Ill. reps weigh in on bailout plan

September 26, 2008 2:26:58 PM PDT
Illinois lawmakers plan to stay in Washington, D.C. for as long as it takes to come up with a plan to stabilize the U.S. economy. "When I listen to my constituents, I'm sensing they want to make sure that we have explored every conceivable possibility before coming to them and asking them for, what will be, knocking on the door of a trillion dollars," said Rep. Peter Roskam, (R) WEST & NORTHWEST SUBURBS.

President Bush addressed the nation last night, asking for a 700 billion dollar bailout. His plan does not have enough votes, so congressional leaders were busy hammering out other options today.

"As we speak at this moment, in the afternoon here in Washington DC, the votes do not exist in order to bring this deal about....this is suppose to be a rescue plan, let's make sure it is and not just a bailout of Wall Street investment bankers," said Rep. Luis Gutierrez, (D) CHICAGO.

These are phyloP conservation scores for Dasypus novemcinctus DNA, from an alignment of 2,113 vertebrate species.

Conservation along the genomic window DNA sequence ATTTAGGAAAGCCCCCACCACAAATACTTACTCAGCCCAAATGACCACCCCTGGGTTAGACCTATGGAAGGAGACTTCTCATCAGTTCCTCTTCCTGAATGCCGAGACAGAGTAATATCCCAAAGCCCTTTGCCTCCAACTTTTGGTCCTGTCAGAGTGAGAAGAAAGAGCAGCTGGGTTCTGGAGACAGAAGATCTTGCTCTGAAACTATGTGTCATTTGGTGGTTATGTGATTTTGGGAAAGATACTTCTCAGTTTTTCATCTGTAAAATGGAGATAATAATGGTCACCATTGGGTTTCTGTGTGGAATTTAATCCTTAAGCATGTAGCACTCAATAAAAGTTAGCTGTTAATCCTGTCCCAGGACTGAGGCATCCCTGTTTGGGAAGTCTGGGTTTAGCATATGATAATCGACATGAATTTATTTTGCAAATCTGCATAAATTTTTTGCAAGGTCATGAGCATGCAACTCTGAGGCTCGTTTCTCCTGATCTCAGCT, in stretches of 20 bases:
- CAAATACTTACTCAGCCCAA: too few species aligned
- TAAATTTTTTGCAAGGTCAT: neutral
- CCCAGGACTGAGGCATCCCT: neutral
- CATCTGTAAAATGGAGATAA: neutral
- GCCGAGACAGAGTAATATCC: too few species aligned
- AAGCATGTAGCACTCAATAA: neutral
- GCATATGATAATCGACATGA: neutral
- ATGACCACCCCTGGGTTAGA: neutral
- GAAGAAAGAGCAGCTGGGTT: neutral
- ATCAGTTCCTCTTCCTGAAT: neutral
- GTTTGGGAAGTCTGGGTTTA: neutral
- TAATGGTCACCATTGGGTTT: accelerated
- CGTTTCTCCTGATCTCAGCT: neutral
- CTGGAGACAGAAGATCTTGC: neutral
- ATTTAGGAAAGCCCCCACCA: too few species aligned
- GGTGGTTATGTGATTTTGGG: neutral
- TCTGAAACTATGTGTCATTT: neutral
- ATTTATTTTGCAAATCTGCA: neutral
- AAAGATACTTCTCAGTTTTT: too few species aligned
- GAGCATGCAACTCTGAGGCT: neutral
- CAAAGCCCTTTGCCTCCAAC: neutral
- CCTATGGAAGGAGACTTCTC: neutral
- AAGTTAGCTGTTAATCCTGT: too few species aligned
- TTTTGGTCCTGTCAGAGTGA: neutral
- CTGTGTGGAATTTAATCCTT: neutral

"We have taken a breath, slowed down, not jumped the way we were asked to jumped and do it in a thoughtful way...so we can protect taxpayer dollars," said Rep. Melissa Bean, (D) FAR NORTH SUBURBS.

If Federal money is used, Congressional leaders want to develop an independent panel to oversee the money, restrict CEO payouts and, ultimately, protect taxpayers.

"They're not interested in a bailout...they would be interested in a booster shot...a lot less money, under more strict controls," said Rep. Donald Manzullo, (R) ROCKFORD.

And Illinois congressional leaders had mixed feelings about the presidential hopefuls meeting with President Bush at the White House this afternoon.

"They do have an obligation as senators - first and foremost - and I was pleased that they suspended their campaign activity to get that done," said Roskam.

"They should go back on the campaign trail...and continue to campaign for president of the US. I assure the American public, there are enough of us here already meddling in this process. We don't need two more," said Gutierrez.

It's a process that may take some time.

"Bring in the sleeping cots...we should not leave this city until this problem is resolved," said Manzullo.


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